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Hot Tips for That Next Cookout

June 26, 1986|JOAN DRAKE

Charcoal is still the most common fuel used for outdoor cooking--particularly the popular briquettes. Of late, many of the brands are incorporating mesquite, recognized for its clean burning and high-heat properties. For best results when using this fuel:

--Store charcoal in a dry place. Dampness will prevent it from lighting and burning properly.

--As a general rule, estimate the number of briquettes needed by spreading them in a single layer, extending about an inch beyond the area needed to cook the food. About 10 briquettes an hour need to be added for foods that require longer cooking.

--Spreading coals farther apart produces a cooler fire than packing them close together. This also permits arrangement to accommodate different foods that are cooked at the same time.

Here are a number of techniques for lighting charcoal:

--When using liquid starter, pile the briquettes into a pyramid, sprinkle with fluid and ignite with a match.

--Solid starters may be piled along with the briquettes and ignited with a match.

--Electric starters are fast and convenient to use, if a power source is available. Pyramid the briquettes over the coil and plug it in. Once the briquettes have been started, 8 to 12 minutes, remove the starter to a fireproof place until it cools.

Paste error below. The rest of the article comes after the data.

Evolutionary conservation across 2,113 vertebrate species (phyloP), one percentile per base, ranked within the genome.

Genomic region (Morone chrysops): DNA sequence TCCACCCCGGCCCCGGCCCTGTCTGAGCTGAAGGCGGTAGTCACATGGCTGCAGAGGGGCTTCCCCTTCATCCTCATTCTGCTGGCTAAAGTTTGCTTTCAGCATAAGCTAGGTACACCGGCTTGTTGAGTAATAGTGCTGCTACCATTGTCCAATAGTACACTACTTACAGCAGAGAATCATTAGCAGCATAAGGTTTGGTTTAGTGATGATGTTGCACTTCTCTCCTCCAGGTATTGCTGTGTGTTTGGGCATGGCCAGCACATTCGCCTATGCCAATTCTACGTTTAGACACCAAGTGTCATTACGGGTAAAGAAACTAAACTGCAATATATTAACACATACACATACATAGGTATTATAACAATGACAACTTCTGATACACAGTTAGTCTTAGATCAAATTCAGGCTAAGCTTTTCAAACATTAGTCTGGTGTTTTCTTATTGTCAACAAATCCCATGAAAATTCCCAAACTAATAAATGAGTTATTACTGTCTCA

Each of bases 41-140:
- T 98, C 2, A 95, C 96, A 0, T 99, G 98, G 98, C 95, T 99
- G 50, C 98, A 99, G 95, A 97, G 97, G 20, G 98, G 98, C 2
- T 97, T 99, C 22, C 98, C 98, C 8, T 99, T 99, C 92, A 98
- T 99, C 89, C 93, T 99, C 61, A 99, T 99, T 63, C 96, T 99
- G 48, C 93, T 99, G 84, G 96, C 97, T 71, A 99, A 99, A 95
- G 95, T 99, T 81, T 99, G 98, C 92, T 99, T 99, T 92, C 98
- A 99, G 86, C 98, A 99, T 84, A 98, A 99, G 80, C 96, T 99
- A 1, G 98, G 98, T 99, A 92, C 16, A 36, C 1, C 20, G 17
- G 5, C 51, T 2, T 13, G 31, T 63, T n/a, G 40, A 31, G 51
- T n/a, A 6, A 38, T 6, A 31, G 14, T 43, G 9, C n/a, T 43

--Chimney starters call for lighting crumpled newspaper placed in the lower chamber. This heat ignites the charcoal in the upper chamber.

--The self-starting charcoals on the market light with a match.

For best results, read directions on whatever product is selected and take the necessary safety precautions.

--Charcoal is ready to use when covered with a gray ash or red glow in darkness. This takes approximately 45 minutes, but may vary due to weather conditions and different brands of charcoal. Spread the burning coals as needed for direct or indirect heat.

The temperature of charcoal may be judged by cautiously holding your hand, palm side down, above the coals at the height the food will be cooked. Count the seconds you can hold this position to determine the heat:

2 seconds - hot

3 seconds - medium-high

4 seconds - medium

5 seconds - medium-low

6 seconds - low

Use caution when disposing of charcoal ashes. Allow to cool at least 24 hours or be certain they are placed in a metal container with a lid so they do not re-ignite.

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